Little is known about its habits. It inhabits heavy jungle, and is said to be found exclusively in the warmest and most humid regions in almost impenetrable forest near the coast, or especially at the edges of rivers. It frequently alights on the highest dry trees of the forest.


Crested Eagles built nest just below the canopy in dense rainforest with lower undergrowth. The nest is built of sticks and very well taken care of. The female usually brings greenery to the nest to replace old sticks. Two eggs are laid in one brood in the middle of the rainy season. Incubation is (presumably) 40-50 days and is mostly done by the female. After hatching both parents feed the young. The young fledge after about 90 days.

Feeding habits

Like its close relative the Harpy eagle (Harpia harpyja), the Guiana crested eagle is large enough to feed on live prey such as smaller birds, opossums, and reptiles. The Harpy eagle, though, is still larger and stronger, feeding on monkeys, sloths, and other arboreal and terrestrial mammals. Eagles of this size are too large to kill prey in the air; so they surprise their prey on the ground, often decapitating their victims.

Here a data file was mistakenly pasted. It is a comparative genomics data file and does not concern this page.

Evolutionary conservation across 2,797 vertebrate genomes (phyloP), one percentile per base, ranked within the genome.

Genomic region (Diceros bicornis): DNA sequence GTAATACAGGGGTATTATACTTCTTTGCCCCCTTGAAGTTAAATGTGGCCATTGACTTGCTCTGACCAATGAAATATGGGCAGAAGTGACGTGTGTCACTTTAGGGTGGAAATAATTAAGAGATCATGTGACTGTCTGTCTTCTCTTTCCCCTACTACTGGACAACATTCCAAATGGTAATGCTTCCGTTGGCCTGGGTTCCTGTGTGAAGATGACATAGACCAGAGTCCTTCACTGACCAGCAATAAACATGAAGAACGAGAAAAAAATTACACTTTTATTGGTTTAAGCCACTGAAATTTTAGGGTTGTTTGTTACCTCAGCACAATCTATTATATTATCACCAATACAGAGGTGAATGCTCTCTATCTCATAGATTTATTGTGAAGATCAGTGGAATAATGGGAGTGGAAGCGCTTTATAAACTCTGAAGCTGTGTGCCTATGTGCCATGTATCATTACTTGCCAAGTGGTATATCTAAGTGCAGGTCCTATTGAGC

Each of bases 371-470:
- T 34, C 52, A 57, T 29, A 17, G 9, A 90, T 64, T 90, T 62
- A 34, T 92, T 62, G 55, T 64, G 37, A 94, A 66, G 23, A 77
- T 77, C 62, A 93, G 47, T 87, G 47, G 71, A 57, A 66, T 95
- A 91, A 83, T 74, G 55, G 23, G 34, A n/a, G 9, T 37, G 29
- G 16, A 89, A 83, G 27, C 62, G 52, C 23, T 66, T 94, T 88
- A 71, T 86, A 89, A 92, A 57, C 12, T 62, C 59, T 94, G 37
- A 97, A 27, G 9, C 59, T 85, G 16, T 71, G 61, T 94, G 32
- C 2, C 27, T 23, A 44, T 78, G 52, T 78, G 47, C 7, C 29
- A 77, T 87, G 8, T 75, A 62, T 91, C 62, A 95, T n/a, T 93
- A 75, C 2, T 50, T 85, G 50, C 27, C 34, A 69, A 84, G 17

Video Crested Eagle


copyright: B. Whitney


This species is rare throughout its vast range, and is thought to be declining moderately rapidly owing to habitat loss and hunting. For this reason it is classified as Near Threatened.
The Guiana Crested Eagle can be found in lowland tropical forest from Honduras to northern Paraguay and Argentina . Rarebird in Suriname, sometimes found in the coastal areas. Mostly in the interior, but little is known.
Crested Eagle status Near Threatened


Morphnus guianensis is sparsely distributed throughout its extensive range from Guatemala through Belize, Honduras, Nicaragua, Costa Rica, Panama, Colombia, Venezuela, Guyana, Suriname, French Guiana, Brazil, and east Andean Ecuador, Peru, Paraguay and Bolivia to north Argentina. Presumed sedentary.

Distribution map

Crested Eagle distribution range map